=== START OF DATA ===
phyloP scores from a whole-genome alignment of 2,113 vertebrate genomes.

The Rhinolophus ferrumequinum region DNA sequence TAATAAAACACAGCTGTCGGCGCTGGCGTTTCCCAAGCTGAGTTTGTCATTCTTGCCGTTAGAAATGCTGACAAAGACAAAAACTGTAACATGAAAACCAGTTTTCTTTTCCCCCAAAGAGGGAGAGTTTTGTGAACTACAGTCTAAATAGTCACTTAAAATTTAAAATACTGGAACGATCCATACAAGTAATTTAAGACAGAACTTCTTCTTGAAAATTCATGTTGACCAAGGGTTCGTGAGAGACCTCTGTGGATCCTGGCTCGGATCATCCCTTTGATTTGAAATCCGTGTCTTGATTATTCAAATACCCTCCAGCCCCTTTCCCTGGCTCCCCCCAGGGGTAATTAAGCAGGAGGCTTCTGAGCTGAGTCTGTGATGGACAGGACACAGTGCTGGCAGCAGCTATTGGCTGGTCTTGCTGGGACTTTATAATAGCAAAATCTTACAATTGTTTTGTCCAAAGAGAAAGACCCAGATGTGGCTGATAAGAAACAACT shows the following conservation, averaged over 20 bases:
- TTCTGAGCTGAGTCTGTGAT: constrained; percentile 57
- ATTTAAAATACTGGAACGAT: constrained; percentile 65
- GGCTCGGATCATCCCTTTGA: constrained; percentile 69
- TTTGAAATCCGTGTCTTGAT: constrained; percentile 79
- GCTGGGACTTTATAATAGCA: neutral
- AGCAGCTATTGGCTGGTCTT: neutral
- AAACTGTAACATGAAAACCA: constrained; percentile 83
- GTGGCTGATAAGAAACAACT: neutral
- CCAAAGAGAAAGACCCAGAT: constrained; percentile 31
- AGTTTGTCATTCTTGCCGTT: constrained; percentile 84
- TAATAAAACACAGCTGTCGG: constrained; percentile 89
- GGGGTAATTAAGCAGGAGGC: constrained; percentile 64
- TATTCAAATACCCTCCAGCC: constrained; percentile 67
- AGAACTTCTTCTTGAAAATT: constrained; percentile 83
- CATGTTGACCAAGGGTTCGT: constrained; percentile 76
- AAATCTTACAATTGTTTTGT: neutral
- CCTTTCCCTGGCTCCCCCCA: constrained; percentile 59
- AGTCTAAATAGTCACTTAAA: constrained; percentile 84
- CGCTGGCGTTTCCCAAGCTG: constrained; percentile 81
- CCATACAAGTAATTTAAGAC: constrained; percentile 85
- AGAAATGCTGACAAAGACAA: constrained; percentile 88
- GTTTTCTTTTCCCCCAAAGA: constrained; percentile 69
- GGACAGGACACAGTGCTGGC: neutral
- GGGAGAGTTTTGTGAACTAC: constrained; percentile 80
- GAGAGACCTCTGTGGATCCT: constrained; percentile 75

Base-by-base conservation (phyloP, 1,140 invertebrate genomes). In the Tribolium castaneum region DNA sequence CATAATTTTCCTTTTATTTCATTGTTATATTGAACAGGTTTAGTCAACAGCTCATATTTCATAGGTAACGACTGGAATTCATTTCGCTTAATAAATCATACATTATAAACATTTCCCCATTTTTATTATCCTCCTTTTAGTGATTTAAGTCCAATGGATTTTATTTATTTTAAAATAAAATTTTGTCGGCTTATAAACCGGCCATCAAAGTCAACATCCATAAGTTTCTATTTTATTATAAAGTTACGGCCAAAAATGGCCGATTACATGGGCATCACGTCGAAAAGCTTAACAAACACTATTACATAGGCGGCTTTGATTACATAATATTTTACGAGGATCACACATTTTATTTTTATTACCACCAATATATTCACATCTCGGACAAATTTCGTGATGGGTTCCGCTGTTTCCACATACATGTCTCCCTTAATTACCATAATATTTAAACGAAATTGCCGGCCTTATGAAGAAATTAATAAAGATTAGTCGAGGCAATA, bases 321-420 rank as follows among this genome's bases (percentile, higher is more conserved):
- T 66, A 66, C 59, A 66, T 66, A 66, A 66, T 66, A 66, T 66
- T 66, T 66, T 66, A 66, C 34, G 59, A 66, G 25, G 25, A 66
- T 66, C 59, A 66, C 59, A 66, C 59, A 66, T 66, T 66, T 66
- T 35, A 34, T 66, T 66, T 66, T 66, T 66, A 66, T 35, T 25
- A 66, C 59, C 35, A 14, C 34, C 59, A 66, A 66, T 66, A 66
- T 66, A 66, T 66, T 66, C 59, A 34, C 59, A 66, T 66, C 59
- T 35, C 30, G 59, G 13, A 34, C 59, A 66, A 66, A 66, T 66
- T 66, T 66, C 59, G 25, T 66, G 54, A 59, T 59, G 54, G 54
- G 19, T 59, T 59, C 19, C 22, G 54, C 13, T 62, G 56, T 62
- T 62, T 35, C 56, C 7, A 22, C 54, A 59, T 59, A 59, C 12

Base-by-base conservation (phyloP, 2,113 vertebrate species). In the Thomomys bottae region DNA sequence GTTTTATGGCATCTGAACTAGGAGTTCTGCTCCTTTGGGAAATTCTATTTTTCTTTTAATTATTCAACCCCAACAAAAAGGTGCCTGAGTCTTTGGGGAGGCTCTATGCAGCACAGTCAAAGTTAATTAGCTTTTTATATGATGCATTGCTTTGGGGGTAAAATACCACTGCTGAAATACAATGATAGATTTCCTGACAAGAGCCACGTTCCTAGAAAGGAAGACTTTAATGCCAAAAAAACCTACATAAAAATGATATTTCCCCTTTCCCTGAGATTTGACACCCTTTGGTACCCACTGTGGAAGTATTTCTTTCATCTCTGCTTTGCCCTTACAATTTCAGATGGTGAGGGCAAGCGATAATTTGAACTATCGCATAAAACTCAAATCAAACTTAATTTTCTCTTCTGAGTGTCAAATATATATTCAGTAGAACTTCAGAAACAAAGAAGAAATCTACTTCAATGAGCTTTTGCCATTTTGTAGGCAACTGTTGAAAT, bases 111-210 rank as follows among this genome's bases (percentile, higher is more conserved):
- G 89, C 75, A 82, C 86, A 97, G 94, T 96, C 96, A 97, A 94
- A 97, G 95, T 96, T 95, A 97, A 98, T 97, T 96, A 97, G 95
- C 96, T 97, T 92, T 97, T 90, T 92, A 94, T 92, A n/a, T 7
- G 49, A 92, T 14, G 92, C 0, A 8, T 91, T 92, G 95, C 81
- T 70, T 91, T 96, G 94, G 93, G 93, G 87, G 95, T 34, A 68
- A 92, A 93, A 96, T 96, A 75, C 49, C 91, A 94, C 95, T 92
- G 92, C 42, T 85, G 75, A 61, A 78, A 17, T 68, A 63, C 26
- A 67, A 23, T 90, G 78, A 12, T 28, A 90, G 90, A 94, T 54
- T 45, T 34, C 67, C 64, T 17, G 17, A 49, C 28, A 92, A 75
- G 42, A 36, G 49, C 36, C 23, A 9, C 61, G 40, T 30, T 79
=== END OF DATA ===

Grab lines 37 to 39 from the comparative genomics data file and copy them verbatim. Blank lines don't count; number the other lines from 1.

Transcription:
- G 19, T 59, T 59, C 19, C 22, G 54, C 13, T 62, G 56, T 62
- T 62, T 35, C 56, C 7, A 22, C 54, A 59, T 59, A 59, C 12

Base-by-base conservation (phyloP, 2,113 vertebrate species). In the Thomomys bottae region DNA sequence GTTTTATGGCATCTGAACTAGGAGTTCTGCTCCTTTGGGAAATTCTATTTTTCTTTTAATTATTCAACCCCAACAAAAAGGTGCCTGAGTCTTTGGGGAGGCTCTATGCAGCACAGTCAAAGTTAATTAGCTTTTTATATGATGCATTGCTTTGGGGGTAAAATACCACTGCTGAAATACAATGATAGATTTCCTGACAAGAGCCACGTTCCTAGAAAGGAAGACTTTAATGCCAAAAAAACCTACATAAAAATGATATTTCCCCTTTCCCTGAGATTTGACACCCTTTGGTACCCACTGTGGAAGTATTTCTTTCATCTCTGCTTTGCCCTTACAATTTCAGATGGTGAGGGCAAGCGATAATTTGAACTATCGCATAAAACTCAAATCAAACTTAATTTTCTCTTCTGAGTGTCAAATATATATTCAGTAGAACTTCAGAAACAAAGAAGAAATCTACTTCAATGAGCTTTTGCCATTTTGTAGGCAACTGTTGAAAT, bases 111-210 rank as follows among this genome's bases (percentile, higher is more conserved):